Abortion Activists Condemn Patient-Protective Legislation

budget

Life is anything that dies when you stomp on it. —Dave Barry

We expect patient safety and full medical information with surgical procedures. Yet abortion activists are fomenting hysteria about provisions in the Ohio budget that increase such protections for women and their unborn children.

The majority of Americans do not want their tax funding to support an abortion provider. Thus one budget provision prioritizes limited tax funds in several entitlement programs, to be distributed to organizations such as local health departments and community action agencies before abortion provider Planned Parenthood.

Government funds are not to cover abortion, but funds granted Planned Parenthood for non-abortion programs frees funds for its abortion agenda. Regardless, many taxpayers oppose any funding to an entity that participates in a practice they know to be devastating to women, and lethal for their babies.

As in other states, abortion centers in Ohio are classified as ambulatory surgical facilities. Ohio ambulatory surgical facilities must have a transfer agreement with a local hospital to cover any patient emergencies that may arise.

Under another budget provision, no public tax-funded hospital using citizens’ money—such as a state university hospital or state medical college hospital—may enter into a written transfer agreement with an ambulatory surgical facility where abortion on demand is performed or induced.

This provision also strikes a previous Ohio Department of Health variance (exception), so that a public hospital may no longer permit a doctor with professional privileges at that hospital to substitute their privileges for an abortion provider’s written transfer agreement. Doctors who do not even know a patient cannot competently address her abortion emergency.[1]

Finally, unlike Ohio’s proposed Human Heartbeat Protection Act, or “Heartbeat Bill,” which protects babies with a detectable heartbeat from abortion, another provision merely enhances Ohio’s existing informed consent statute, so that a woman is to be told before an abortion that her baby has a heartbeat.[2]  Yet abortion supporters even object to women hearing this fact.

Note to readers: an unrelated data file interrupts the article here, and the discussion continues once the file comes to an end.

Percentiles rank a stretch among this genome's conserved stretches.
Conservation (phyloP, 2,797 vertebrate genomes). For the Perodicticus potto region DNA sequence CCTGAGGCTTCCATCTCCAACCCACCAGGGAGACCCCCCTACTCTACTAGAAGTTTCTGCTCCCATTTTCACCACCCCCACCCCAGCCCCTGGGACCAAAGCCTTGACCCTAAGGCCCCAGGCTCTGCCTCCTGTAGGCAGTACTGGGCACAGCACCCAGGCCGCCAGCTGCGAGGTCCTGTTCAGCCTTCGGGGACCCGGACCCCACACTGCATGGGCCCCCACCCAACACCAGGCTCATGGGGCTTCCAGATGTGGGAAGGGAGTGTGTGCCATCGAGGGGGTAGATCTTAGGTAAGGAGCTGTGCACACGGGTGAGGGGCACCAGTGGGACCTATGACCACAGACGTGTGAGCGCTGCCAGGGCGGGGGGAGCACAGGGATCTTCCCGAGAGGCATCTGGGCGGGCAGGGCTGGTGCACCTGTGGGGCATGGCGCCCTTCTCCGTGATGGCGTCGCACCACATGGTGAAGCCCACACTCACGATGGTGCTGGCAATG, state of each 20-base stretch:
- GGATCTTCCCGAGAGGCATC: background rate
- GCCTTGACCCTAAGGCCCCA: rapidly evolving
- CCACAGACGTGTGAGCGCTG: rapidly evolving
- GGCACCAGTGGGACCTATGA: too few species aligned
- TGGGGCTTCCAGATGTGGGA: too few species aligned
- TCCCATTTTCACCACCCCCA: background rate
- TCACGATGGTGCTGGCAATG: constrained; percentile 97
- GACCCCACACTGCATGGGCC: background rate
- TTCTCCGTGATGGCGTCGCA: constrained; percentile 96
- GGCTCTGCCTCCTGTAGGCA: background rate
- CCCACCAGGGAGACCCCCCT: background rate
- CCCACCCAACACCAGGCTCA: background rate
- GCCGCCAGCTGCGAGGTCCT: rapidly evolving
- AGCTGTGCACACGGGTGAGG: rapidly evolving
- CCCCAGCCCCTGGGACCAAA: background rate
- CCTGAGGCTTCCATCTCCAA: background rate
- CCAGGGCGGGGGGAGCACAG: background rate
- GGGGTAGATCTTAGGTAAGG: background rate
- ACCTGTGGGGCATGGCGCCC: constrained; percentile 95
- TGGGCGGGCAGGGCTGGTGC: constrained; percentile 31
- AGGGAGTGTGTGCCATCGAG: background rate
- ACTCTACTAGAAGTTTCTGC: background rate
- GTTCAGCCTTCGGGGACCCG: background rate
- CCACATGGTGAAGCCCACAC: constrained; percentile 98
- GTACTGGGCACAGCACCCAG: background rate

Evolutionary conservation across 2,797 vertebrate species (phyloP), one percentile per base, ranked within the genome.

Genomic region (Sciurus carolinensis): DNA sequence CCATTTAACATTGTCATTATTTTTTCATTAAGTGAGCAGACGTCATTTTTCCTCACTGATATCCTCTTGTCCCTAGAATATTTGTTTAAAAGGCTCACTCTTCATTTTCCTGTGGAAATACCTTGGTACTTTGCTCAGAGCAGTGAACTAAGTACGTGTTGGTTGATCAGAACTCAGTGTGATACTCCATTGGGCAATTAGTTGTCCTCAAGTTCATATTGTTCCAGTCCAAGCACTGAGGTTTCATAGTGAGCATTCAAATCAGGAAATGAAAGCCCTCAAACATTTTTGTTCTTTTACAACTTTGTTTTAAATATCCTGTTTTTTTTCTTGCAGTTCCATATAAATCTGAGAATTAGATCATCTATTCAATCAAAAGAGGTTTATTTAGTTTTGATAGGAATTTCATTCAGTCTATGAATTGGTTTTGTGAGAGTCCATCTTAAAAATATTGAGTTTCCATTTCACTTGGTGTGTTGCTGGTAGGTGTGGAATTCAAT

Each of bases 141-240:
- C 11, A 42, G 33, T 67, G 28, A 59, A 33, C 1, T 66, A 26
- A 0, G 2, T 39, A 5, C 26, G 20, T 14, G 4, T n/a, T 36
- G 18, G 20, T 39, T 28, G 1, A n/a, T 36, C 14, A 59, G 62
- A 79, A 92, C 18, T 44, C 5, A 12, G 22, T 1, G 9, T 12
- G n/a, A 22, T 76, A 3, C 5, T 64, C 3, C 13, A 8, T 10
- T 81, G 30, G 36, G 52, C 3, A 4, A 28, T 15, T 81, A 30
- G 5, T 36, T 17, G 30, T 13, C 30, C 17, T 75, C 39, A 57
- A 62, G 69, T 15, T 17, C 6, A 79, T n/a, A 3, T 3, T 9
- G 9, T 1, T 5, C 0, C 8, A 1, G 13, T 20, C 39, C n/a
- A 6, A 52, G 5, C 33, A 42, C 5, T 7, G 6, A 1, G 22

If we were to have hip surgery, we would be told the good, the bad, and the ugly aspects of this procedure, as well as the specialists, follow-up, medication, and more. Women are led to believe that an abortion is like having a tooth removed, and often learn too late that it is far more serious.

The funding appropriations of the Ohio budget went into effect immediately upon Governor Kasich signing the bill June 30th. The statutory aspects, including these abortion restrictions, are scheduled for 90 days later, near the end of September.

At the time of this printing, whether or not pro-abortion activists in Ohio are planning protest and legal action remains to be seen. But similar pro-life measures in Texas have been subject to pro-abortion fury, and major news outlets gave shameless biased coverage to pro-abortion Texas Senator Wendy Davis as she filibustered to keep women ignorant and uninformed.

None of Ohio’s pro-life budget provisions end abortion. They are simply some assurances that abortion-minded women know better the choice they are making, increase their safety, and are also a wiser use of taxpayer funds.

Yet abortion activists prefer to stomp on true women’s rights—to keep them in the dark about abortion’s deadly nature, and support shoddy care and careless abortionists—shamelessly lobbying to keep the womb the most dangerous place for children to inhabit.

Featured-ColumnistPaula Westwood is Executive Director of Right to Life of Greater Cincinnati, board member for Ohio ProLife Action, and weekly pro-life news contributor for the Son Rise Morning Show, broadcast nationally via Sacred Heart Radio/EWTN (513/728-7870, pwestwood@cincinnatirighttolife.org).

All opinions expressed belong solely to their authors and may not be construed as the opinions of other writers or of OCR staff.

A condensed version of this content appeared in the Cincinnati Enquirer, July 12, 2013, and is reprinted for Ohio Conservative Review with the author’s permission.

[1] For in-depth information on the ambulatory surgical facility budget provision, see read “Ohio Protects Late Term Abortionist” on Ohio Conservative Review.

[2] Related on OCR: “One Heartbeat Away: What Happened to the Ohio Heartbeat Bill?”

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